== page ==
Redfield & Wilton Strategies’ latest voting intention poll in Great Britain finds the Labour Party leading by 10%, a three-point increase to their lead over the Conservatives in last week’s poll. Altogether, the full numbers (with the changes from 31 January in parentheses) are as follows:
Labour 42% (+2)
Conservative 32% (-1)
Liberal Democrat 9% (-2)
Green 6% (–)
Scottish National Party 4% (–)
Reform UK 4% (+1)
Plaid Cymru 1% (–)
Other 2% (+1)
When those who say they do not know how they would vote in a General Election are included, the Labour Party leads by 7%. After weighting by likelihood to vote, 15% of the sample say they do not know how they would vote (no change), including 16% of those who voted Conservative in December 2019 (up 2%) and 6% of those who voted Labour (no change).
Today’s sample has 56% of respondents saying they would be ‘certain to vote’ if there were to be a General Election tomorrow (no change). Those who voted Conservative in 2019 (66%, down 1%) are equally likely to say they are ‘certain to vote’ as those who voted Labour (66%, up 5%).
The economy is now the issue respondents consider most likely to determine how they would vote in the next General Election. When asked to select up to three issues which would most determine how they would vote in a General Election, if there were to be one tomorrow, respondents select the economy (55%, up 6%), healthcare (52%, down 9%), immigration (25%, up 3%), taxation (24%, up 2%), and education (23%, down 7%).
For the fourth week in a row, a plurality (24%) of respondents believe a Labour Party majority would be the most likely outcome if a General Election were held in the next six months (down 2%). 21% expect a Conservative majority (down 2%), 18% expect a Conservative-led minority Government (no change), and 12% expect a Labour-led minority Government (up 1%). 40% of 2019 Conservative Party voters think the Conservatives would achieve a majority (no change), while 42% of 2019 Labour voters expect that Labour would win a majority (down 7%).
The Government’s net competency rating is -32% in this week’s poll, increasing three points since last week. Altogether, 19% find the Government competent (no change), 51% find the Government incompetent (down 3%), and 23% find the Government neither competent nor incompetent (up 2%).
At -26%, Prime Minister Boris Johnson’s net approval rating has increased by one point compared to last week. This week’s poll finds 54% disapproving of his overall job performance (down 1%), against 28% approving (no change).
Decreasing three points from last week, Chancellor of the Exchequer Rishi Sunak’s net approval rating stands at +8%, which is the lowest rating we have recorded for Sunak to date. 40% say they approve of Rishi Sunak’s job performance (down 1%), while 32% disapprove (up 2%).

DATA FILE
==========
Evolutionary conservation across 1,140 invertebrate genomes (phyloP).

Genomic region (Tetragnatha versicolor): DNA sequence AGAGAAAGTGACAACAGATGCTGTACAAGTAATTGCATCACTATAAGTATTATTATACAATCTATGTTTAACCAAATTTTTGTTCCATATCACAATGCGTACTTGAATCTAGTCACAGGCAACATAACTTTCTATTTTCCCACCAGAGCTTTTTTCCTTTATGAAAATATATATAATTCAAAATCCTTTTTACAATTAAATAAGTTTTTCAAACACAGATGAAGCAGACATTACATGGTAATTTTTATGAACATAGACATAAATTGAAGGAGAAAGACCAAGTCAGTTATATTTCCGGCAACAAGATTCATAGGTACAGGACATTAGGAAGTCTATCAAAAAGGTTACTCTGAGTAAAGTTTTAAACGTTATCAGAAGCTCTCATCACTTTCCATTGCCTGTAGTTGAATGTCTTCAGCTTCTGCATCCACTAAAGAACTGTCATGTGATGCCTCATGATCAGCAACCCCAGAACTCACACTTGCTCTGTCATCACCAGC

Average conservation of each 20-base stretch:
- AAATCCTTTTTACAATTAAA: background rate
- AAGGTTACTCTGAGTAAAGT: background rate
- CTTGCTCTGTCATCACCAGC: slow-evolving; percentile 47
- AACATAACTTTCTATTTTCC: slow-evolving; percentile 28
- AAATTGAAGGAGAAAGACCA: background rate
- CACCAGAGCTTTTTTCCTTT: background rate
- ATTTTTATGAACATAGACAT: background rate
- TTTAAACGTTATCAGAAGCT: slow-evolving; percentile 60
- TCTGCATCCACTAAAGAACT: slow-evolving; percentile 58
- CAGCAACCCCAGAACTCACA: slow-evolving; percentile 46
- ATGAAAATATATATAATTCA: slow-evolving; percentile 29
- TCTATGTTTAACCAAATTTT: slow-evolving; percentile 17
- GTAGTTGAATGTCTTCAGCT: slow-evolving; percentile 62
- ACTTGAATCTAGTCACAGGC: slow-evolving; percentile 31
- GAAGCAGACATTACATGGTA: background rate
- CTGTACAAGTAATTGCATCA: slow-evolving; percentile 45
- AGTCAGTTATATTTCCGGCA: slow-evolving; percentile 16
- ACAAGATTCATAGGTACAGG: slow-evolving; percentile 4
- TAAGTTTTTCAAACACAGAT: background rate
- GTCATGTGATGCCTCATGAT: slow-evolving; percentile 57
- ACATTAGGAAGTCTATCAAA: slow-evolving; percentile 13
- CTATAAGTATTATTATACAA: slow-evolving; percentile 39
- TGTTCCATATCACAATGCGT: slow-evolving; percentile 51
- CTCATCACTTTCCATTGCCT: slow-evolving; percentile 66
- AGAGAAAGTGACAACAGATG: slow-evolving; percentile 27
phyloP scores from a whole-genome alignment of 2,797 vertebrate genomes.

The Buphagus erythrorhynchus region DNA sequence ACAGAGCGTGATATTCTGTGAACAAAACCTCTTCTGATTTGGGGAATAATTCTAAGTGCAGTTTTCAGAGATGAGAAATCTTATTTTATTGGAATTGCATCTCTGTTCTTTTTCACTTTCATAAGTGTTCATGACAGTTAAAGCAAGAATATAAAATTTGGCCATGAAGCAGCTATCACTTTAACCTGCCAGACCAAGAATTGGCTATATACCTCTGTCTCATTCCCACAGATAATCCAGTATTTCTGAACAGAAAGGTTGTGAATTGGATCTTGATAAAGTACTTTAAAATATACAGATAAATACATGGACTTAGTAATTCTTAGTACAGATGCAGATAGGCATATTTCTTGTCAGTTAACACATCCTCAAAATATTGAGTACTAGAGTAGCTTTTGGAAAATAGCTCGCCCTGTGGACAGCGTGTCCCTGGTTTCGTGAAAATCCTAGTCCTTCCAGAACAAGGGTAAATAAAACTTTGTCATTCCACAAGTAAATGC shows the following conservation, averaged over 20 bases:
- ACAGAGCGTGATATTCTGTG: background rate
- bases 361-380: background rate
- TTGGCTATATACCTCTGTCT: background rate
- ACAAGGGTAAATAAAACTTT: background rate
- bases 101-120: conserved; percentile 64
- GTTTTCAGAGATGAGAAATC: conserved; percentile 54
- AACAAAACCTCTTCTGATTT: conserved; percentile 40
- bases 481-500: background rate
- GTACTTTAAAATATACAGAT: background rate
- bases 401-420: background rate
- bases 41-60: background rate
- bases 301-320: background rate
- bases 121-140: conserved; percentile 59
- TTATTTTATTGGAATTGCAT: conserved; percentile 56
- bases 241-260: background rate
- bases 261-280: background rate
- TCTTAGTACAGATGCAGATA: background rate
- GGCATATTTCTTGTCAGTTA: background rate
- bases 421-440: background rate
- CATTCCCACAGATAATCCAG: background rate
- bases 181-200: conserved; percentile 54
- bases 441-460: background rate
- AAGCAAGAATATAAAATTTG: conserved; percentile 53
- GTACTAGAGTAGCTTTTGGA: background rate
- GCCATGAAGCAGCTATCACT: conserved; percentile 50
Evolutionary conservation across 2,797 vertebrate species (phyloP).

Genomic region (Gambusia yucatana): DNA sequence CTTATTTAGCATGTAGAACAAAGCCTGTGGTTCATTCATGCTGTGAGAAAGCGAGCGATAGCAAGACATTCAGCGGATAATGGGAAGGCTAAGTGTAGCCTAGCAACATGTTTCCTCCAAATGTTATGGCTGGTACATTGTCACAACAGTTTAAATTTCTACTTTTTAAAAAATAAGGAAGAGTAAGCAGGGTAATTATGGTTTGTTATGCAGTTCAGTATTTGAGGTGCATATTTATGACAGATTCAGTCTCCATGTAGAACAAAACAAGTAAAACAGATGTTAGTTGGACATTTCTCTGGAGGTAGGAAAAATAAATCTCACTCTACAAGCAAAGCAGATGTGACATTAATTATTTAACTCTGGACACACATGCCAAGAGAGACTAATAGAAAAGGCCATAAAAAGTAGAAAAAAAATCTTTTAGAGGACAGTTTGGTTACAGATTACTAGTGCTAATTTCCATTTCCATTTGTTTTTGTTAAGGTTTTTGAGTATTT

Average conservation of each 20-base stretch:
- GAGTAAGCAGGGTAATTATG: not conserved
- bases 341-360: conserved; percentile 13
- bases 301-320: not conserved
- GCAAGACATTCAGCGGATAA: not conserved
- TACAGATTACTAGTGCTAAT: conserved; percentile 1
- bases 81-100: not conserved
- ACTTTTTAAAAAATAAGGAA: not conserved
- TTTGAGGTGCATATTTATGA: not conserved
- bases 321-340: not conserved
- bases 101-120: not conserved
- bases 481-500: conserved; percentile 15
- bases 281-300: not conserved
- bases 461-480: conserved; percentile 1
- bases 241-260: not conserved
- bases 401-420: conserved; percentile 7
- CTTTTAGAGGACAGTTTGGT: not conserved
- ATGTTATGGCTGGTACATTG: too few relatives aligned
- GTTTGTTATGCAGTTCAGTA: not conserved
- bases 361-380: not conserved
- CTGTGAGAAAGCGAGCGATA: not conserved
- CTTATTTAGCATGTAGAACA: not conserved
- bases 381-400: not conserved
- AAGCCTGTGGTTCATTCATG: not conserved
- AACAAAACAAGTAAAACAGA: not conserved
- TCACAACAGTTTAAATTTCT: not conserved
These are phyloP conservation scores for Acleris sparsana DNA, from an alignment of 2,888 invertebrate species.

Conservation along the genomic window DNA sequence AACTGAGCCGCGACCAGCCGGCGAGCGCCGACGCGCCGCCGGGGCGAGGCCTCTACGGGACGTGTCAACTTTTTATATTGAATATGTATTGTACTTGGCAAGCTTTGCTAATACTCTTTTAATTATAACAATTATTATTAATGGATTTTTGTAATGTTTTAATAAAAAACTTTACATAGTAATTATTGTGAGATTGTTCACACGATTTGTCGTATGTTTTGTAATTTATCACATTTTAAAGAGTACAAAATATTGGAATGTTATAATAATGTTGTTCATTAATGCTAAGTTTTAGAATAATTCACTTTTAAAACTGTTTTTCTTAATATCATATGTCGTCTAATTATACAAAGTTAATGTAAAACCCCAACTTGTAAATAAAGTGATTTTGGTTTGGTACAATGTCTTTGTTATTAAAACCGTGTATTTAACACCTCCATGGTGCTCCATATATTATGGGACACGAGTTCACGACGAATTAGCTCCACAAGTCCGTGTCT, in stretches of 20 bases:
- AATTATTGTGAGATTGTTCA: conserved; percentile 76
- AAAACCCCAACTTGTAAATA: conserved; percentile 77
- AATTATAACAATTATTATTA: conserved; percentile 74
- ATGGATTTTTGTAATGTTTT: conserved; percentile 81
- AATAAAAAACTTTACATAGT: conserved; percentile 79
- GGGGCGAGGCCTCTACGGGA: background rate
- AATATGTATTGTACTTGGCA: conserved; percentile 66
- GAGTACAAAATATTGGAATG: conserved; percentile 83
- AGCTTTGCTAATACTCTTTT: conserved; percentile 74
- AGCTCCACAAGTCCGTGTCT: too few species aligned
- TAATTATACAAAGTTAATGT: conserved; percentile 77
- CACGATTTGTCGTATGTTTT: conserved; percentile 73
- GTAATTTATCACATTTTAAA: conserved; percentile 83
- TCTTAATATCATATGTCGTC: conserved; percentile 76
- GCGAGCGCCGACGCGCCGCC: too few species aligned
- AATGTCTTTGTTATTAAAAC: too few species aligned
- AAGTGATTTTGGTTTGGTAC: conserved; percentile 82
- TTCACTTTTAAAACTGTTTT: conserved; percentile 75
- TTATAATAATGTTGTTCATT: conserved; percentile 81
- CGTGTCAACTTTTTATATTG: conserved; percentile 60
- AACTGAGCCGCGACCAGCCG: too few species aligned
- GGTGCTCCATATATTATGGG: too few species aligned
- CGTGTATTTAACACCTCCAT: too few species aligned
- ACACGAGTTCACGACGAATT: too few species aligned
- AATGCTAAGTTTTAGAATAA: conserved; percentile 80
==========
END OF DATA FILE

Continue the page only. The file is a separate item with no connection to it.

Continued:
Keir Starmer’s net approval rating remains at -1% this week. 33% disapprove of Keir Starmer’s job performance (up 2%), while 32% approve (up 2%). Meanwhile, 29% neither approve nor disapprove of Starmer’s job performance (down 5%).
Keir Starmer continues to lead over Boris Johnson in terms of who would be the better Prime Minister for the UK at this moment: 40% think Starmer (down 3%) and 33% think Johnson (up 2%) would be the better Prime Minister.
Boris Johnson has regained his lead over Keir Starmer as being the one who best embodies the characteristics ‘can tackle the coronavirus pandemic’ (36% to 32%), ‘can lead the UK out of the coronavirus pandemic’ (37% to 33%), and ‘can build a strong economy’ (36% to 35%). Respondents are divided on whether Johnson (33%) or Starmer (33%) best embodies ‘knows how to get things done,’ with a further 33% saying they don’t know.
Starmer prevails order Johnson in all remaining areas, including significant leads when it comes to best embodying traits like ‘is in good physical and mental health’ (45% to 22%), ‘cares about people like me’ (40% to 23%), and ‘represents change’ (41% to 26%).
Meanwhile, pluralities continue to say they don’t know which of the two ‘is a strong leader’ (36%), ‘tells the truth’ (47%), or ‘prioritises the environment’ (48%).
In a contest between the Chancellor of the Exchequer and the current Prime Minister, 40% say Rishi Sunak (down 5%) and 29% say Boris Johnson (up 2%) would be the better Prime Minister for the UK at this moment. Among 2019 Conservative voters, 49% say Johnson (up 5%) and 34% say Sunak (down 7%) would be better.
For the second time since we began tracking this question in June 2020, a slight plurality says Keir Starmer, rather than Rishi Sunak, would be the better Prime Minister at this moment. Between Keir Starmer and Rishi Sunak, 40% think Starmer would be the better Prime Minister for the United Kingdom (up 1%), against 38% who think Sunak would be (no change).